Pennsylvania Fly Fishing 5 min read

DIY Guide to Fly Fishing Walnut Creek in Pennsylvania

Ken Sperry

Posted by Ken Sperry

January 11, 2021

Steelhead fishing in Walnut Creek in Pennslyvania

What’s better than wading out into a stream teaming with steelhead and casting a line? Not a whole lot, if you ask the average fly fisherman! Fortunately, you can find a lot of great fishing without spending a fortune on guided trips and tours.

With our guide to fly fishing Walnut Creek in Pennsylvania, you’ll be able to plan the best outing and figure out where to go to get hooked up. Whether you’re coming to get your hand in the steelhead game or maybe some lake-run brown trout, here’s what you need to know.

About Walnut Creek

Some hot action fly fishing for steelhead on Walnut Creek in Steelhead Alley

Walnut Creek is a medium-sized tributary that runs for about eight miles off of Lake Erie in Northwestern Pennsylvania. It’s notorious for its steelhead fishing, and will also offer decent runs of brown trout early in the season. As with any Lake Erie tributary in Steelhead Alley, the fish population is subject to water flow and levels, which is why you’ll see better numbers during the fall and early winter months.

Walnut Creek flows across several major routes and through-ways, offering easy access to several public fishing rights easements. The fly fishing here is similar to the rest throughout Steelhead Alley, the term for this region that’s popular for steelhead angling. Most of the bridges that cross the creek provide access to the water.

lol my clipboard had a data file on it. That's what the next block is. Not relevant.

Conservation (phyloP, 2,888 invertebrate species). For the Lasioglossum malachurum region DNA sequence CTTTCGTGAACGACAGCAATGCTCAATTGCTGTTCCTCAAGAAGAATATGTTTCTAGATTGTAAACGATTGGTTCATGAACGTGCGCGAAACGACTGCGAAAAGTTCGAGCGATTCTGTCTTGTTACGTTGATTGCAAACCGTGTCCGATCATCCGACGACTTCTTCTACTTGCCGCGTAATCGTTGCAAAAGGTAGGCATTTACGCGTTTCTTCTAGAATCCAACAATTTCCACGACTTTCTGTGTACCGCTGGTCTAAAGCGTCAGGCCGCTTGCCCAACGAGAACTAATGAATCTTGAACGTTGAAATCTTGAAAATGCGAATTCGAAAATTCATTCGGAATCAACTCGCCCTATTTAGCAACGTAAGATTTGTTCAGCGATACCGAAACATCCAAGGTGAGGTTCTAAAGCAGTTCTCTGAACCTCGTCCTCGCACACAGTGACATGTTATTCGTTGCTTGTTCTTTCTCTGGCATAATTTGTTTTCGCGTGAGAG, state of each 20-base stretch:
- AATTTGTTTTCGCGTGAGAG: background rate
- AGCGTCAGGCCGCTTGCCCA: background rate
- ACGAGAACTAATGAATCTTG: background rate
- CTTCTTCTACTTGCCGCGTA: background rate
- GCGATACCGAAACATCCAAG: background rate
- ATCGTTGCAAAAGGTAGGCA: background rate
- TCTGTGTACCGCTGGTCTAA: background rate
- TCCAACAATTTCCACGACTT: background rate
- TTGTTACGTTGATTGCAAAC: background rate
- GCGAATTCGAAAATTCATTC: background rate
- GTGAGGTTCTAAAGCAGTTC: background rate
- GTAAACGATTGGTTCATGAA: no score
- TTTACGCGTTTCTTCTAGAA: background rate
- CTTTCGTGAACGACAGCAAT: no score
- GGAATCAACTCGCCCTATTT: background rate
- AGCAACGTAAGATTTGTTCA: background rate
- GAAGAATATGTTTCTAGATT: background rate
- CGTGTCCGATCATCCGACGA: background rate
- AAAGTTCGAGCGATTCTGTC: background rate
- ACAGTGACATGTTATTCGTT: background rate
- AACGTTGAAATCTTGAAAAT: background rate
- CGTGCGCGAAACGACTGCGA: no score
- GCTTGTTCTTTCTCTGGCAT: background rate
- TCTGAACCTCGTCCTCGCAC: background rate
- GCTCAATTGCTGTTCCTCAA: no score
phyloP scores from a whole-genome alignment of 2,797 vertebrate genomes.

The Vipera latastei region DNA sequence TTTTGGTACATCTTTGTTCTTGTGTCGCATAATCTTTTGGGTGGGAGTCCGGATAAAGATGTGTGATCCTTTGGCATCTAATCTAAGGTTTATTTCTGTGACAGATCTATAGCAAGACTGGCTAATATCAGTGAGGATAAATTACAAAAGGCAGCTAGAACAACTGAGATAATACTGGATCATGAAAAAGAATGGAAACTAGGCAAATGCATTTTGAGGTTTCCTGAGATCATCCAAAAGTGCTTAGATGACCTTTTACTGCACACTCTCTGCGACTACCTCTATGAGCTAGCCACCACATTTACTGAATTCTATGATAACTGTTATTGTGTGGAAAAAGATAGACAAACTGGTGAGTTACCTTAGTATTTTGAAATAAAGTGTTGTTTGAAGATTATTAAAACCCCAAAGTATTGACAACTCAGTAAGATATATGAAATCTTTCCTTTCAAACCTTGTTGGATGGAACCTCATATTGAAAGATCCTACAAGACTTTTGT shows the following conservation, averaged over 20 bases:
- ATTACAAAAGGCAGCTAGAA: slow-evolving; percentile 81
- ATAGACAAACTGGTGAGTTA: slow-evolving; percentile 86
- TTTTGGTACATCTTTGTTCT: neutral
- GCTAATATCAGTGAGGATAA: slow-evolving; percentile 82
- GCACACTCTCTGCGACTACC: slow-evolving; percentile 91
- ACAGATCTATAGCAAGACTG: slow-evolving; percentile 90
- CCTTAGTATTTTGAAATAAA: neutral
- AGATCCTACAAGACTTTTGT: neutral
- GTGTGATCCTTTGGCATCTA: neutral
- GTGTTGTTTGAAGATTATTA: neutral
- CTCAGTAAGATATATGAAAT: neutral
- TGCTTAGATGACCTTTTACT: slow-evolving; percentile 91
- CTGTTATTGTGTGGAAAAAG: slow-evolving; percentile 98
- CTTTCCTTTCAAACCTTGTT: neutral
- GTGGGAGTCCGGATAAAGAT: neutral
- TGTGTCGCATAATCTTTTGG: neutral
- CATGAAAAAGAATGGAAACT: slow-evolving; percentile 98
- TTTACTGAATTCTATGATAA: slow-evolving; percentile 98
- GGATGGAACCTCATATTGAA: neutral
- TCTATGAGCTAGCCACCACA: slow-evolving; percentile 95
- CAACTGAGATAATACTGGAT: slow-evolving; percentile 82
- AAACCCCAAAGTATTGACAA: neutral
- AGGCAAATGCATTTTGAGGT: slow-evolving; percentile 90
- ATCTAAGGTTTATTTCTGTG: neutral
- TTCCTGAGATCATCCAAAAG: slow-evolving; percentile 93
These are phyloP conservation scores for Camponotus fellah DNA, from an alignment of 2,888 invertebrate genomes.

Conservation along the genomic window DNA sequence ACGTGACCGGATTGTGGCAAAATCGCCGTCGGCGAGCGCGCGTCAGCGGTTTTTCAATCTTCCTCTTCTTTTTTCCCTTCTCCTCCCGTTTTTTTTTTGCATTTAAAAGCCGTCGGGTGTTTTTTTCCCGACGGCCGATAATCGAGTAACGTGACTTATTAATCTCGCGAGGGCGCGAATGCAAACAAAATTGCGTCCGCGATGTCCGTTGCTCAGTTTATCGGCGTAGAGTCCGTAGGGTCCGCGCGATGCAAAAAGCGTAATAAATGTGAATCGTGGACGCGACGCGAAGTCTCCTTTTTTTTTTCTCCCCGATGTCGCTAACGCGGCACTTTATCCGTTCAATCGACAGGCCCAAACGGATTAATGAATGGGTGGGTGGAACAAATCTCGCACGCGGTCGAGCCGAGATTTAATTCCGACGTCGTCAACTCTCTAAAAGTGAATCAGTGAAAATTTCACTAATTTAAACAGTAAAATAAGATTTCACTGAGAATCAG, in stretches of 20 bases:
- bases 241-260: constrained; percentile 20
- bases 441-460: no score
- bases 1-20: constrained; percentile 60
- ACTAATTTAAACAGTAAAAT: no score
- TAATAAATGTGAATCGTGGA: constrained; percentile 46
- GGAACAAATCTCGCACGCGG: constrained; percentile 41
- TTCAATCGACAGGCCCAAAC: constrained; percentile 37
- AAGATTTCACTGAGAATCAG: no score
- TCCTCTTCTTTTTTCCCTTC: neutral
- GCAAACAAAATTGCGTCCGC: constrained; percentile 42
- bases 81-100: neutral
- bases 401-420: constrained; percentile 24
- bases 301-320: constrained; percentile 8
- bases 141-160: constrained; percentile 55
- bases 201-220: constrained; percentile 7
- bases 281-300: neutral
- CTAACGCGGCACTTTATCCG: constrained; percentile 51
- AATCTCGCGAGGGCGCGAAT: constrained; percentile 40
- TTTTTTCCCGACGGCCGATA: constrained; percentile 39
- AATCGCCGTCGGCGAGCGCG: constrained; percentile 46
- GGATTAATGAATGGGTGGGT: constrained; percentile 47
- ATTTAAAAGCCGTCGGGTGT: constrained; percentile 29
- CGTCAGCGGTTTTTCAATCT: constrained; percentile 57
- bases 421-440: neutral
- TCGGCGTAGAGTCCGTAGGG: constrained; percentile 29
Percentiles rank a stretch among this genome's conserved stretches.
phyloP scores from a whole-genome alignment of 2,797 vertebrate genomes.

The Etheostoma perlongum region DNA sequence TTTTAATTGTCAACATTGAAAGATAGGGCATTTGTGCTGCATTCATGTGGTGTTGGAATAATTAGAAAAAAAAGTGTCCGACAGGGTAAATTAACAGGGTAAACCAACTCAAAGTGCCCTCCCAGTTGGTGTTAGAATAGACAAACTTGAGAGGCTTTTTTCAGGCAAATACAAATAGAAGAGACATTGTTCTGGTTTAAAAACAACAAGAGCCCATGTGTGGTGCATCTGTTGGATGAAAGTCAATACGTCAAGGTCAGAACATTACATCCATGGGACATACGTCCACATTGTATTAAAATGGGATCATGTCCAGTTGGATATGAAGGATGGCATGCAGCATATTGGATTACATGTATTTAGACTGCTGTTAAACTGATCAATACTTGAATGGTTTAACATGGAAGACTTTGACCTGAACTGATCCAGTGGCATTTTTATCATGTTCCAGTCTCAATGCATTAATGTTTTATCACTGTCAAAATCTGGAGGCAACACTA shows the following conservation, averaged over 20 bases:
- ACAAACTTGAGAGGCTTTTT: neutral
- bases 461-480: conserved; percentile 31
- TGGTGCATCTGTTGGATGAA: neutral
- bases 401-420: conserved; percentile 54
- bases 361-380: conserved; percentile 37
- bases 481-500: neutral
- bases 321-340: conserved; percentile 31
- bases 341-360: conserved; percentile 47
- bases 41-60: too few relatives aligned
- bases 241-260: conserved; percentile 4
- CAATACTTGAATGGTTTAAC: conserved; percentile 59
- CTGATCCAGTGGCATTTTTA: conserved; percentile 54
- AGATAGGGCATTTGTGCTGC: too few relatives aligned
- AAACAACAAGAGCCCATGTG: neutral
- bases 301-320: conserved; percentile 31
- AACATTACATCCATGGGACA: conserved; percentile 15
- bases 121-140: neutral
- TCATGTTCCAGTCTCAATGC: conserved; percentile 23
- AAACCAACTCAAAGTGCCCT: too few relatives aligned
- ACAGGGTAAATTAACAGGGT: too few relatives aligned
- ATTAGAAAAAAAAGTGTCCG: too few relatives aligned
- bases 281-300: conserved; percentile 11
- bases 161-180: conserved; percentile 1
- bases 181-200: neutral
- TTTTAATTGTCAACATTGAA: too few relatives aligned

Although steelhead run from October to April, there may be some early summer holdover to capitalize on. There is a great area upstream that offers riffles, pools, and runs that are ideal for fly fishing.

Walnut Creek Map and Fishing Access Sites

map of fishing access points on Walnut Creek in Pennsylvania

Get Directions to the Fishing Access Points shown above with the DIY Fly Fishing Map

Being on the edge of town near the lake, Walnut Creek offers easy access to local travel accommodations and more. It can also make the creek busier than some other streams in the area that are more rural. However, you can still find some quiet spots later in the season if you know where to look.

The steelhead and lake-run brown trout in the creek are a mixture of wild and stocked, although they tend to lean toward the wild population during peak season. Be careful of visiting when the water levels are too low or you’ll struggle to find too many fish.

Best Places to Fish Walnut Creek